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A shot at glory: Photographer David Yarrow on remaking golfing history at St Andrews

© Gary Player Gary Player poses for Yarrow’s recreation 
of the famous St Andrews picture 
from 1895.
Gary Player poses for Yarrow’s recreation of the famous St Andrews picture from 1895.

It is not only one of the most famous locations in sport but, according to acclaimed photographer David Yarrow, the 18th green at St Andrews is also the most famous location in Scotland.

He said: “With the cocktail of the town alongside one of the most famous stretches of fairway and green in the world, it’s a visual overload and it is Scotland at its best and most timeless.

“I’m a very proud Scot and there are some fantastic parts of Scotland visually – the Glencoes and Loch Lomonds – but I think this is the country’s most outstanding and most famous view.” As golf fans descend on the town this week as the 150th Open tees off, Yarrow has unveiled a stunning image of the 18th that he photographed last month with golf legend Gary Player, a three-time Open champion.

Entitled The Home Of Golf, it is a recreation of Michael Brown’s famous Open Golf Championship from 1895. Player and the supporting cast of characters dressed up in 19th-Century costume to replicate the period.

“I was doing some work at the Masters in Augusta with Tom Watson and Jack Nicklaus, and I said ‘Wouldn’t it be great if, since it’s the 150th, we did a period piece where we went back and everyone looked like Tom Morris or whoever.”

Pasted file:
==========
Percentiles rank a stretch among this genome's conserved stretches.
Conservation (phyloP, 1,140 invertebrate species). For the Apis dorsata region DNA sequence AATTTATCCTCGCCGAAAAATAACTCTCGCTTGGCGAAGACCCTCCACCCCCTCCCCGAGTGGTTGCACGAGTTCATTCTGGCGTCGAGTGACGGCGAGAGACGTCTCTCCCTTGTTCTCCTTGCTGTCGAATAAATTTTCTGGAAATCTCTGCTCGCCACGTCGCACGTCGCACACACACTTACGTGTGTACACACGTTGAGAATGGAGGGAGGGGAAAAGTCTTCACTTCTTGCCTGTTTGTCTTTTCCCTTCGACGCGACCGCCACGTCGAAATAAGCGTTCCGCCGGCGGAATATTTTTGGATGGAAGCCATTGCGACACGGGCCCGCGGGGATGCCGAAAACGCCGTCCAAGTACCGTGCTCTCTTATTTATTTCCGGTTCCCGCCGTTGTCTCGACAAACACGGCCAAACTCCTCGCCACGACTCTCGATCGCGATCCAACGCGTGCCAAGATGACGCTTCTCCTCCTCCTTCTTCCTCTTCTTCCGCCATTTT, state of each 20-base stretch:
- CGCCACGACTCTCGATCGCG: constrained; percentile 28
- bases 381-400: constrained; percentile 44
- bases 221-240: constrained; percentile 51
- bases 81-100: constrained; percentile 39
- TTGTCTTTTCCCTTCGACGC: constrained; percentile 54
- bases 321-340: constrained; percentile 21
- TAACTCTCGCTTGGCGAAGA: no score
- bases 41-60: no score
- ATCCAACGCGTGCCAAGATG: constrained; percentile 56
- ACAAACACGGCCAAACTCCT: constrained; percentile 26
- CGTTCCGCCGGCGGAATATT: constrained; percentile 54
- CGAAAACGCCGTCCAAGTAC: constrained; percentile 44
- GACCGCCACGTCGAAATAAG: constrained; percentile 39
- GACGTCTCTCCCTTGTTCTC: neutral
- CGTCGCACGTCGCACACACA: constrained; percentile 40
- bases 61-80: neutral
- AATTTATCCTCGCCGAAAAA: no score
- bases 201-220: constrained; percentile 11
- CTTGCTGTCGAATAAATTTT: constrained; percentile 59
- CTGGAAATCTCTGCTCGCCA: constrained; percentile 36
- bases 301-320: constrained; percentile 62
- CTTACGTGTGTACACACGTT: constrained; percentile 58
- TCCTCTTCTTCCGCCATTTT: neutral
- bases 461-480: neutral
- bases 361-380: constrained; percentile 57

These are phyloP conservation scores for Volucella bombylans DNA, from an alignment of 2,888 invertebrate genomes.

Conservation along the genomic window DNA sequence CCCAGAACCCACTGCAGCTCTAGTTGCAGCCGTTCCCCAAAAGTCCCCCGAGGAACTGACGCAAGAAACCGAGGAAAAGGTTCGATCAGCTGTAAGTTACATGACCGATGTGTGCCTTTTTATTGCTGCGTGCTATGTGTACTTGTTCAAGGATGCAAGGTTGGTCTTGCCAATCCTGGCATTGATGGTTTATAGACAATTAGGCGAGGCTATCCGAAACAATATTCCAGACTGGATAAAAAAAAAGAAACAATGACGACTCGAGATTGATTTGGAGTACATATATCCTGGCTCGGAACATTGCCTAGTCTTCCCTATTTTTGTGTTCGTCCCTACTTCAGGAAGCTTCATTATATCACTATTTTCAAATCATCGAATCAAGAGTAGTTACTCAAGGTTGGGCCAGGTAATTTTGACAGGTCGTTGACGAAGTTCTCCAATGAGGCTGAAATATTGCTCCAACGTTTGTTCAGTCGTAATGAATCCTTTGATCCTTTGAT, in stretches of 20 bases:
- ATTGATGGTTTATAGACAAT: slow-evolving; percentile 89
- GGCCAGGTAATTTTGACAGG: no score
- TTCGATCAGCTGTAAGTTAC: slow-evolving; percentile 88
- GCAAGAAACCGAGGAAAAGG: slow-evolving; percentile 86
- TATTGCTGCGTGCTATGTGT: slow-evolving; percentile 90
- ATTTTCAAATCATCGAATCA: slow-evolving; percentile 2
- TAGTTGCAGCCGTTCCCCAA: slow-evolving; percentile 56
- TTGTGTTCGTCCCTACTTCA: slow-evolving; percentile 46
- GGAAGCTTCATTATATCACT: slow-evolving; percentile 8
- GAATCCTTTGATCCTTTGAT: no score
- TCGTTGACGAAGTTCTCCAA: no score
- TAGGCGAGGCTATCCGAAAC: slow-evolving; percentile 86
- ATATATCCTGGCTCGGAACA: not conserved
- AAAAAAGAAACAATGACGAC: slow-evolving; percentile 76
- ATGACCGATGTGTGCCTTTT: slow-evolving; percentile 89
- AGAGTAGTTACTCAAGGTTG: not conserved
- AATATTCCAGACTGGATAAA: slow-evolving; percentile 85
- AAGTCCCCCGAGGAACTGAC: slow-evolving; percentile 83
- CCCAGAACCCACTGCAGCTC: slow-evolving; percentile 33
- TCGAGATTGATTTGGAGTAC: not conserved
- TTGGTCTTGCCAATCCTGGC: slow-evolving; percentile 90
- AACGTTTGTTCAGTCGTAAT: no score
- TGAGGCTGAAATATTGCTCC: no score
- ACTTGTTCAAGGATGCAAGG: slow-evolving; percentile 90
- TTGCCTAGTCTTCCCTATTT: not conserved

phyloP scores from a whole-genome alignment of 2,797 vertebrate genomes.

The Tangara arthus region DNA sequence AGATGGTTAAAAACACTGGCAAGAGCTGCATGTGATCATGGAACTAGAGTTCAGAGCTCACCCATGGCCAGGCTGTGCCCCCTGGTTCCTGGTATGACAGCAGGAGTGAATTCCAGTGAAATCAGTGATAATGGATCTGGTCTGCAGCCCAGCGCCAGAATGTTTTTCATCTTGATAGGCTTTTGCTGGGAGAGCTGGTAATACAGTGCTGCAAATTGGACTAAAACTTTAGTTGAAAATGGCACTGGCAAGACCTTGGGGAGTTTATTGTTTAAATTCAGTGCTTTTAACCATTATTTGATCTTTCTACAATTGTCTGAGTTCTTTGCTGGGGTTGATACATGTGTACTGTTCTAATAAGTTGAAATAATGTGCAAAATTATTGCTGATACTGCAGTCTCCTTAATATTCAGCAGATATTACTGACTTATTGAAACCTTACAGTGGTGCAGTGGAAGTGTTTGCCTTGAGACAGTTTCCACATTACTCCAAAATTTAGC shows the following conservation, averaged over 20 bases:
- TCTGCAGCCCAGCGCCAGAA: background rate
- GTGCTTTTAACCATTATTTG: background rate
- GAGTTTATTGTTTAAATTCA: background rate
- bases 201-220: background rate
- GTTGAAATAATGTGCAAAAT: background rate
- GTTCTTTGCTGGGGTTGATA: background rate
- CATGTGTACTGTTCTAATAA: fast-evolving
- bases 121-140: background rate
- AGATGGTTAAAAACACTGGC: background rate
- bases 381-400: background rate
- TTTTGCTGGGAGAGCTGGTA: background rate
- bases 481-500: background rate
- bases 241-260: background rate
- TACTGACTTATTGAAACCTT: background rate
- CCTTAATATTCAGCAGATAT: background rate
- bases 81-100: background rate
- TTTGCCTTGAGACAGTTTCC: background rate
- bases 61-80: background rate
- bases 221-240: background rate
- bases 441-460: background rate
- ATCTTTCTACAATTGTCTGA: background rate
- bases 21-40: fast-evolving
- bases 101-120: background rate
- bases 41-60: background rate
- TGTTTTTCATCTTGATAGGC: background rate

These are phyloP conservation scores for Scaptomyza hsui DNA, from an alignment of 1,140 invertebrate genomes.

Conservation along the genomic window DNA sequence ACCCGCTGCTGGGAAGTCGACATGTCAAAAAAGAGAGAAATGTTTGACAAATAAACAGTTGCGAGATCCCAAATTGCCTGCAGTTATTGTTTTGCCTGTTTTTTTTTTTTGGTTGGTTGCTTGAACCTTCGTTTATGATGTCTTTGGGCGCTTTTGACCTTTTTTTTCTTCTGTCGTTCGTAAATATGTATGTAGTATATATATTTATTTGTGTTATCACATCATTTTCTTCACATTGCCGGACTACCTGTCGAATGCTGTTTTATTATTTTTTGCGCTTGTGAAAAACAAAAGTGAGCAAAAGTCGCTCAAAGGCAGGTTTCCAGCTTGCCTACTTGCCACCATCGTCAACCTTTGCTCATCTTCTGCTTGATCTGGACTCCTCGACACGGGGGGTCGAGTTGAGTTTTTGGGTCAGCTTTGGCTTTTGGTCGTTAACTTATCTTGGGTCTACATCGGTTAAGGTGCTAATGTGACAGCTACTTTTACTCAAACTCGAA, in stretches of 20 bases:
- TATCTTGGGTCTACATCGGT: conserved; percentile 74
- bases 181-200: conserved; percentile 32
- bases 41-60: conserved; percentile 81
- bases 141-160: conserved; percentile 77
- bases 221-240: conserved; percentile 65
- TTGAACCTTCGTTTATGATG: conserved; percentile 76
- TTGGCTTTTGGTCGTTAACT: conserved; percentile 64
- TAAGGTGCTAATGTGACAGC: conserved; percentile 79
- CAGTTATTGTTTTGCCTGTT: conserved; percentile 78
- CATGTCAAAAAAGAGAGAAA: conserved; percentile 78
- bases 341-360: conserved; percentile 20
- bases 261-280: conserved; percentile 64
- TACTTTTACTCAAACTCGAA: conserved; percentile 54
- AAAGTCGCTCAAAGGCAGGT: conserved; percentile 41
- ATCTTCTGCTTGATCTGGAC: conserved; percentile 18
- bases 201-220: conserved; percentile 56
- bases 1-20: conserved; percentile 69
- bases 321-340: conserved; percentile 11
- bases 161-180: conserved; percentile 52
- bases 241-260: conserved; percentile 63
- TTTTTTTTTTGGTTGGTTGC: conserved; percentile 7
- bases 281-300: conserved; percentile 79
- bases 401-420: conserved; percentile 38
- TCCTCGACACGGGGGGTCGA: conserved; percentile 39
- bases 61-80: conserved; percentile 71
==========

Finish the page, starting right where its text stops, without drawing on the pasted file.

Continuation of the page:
He chose Gary Player as his lead because the 86-year-old South African is “still a showman, with the looks and style to carry the photograph with ease”.

(James) Michael Brown (1843-1947)<br />St. Andrews: The Amateur Golf Championship in 1895 between L. Balfour-Melville and John Ball, Junior

“To get the chance to recreate something as timeless with one of the icons of golf was an honour and I didn’t want to mess it up,” said Yarrow, from Kilmacolm, Renfrewshire. “I know the light on the east coast, when it’s windy, can change so quickly. It can be very stark light and then be subdued. I only wanted a little bit of light.

“If you imagine the picture I got without the clouds, it wouldn’t be the Scotland you and I know, so it was great to photograph it with the menacing clouds behind the clubhouse. It was taken at 9.10pm, following a frantic two hours of getting everyone into moustaches and beards.

“We worked with the Scottish Theatre Group in Glasgow. It was a big team effort. Quite a few of the R&A members are in the picture, as is Martin Gilbert, of Aberdeen Asset Management, and some of the championship committee, so it’s a nice moment.

“I knew I had to photograph towards the clubhouse but the way they play the course now, I wouldn’t get that perspective. In 1880, they often played the course the other way around, so that legitimised the shot.”

Yarrow, whose photography has raised £10 million for good causes in the past five years, hopes sales of the picture could raise up to $500,000 for the Gary And Vivienne Player Foundation.

© AP/Shutterstock
Gary Player, in trademark black, bags a birdie at the US Open at Bellerive Country Club in St Louis<br />in 1965.

A descendant of the Yarrow shipbuilding dynasty, Yarrow began his career in sport, with his image of Diego Maradona raising the World Cup in 1986 one of his most iconic. After the St Andrews shoot last month, he travelled to Qatar to visit the football stadiums that will host this year’s World Cup.

He has just returned from South Sudan, where he once again photographed the Dinka tribe. His 2014 image of the tribe, called Mankind, is one of his most famous. Equally well known for his wildlife images as his work with supermodels such as Cara Delevingne, he recently did a ’70-themed shoot in California with Cindy Crawford and Helena Christensen.

He said: “I have a new book coming out in September and Cindy Crawford is writing the foreword, which is nice. I never thought a wee boy from Kilmacolm would have an American icon write the foreword to his book.

“I’m also going to Alaska next week. It feels like the world is getting back to normal, which is not before time, and so now I’m trying to make up for lost time.”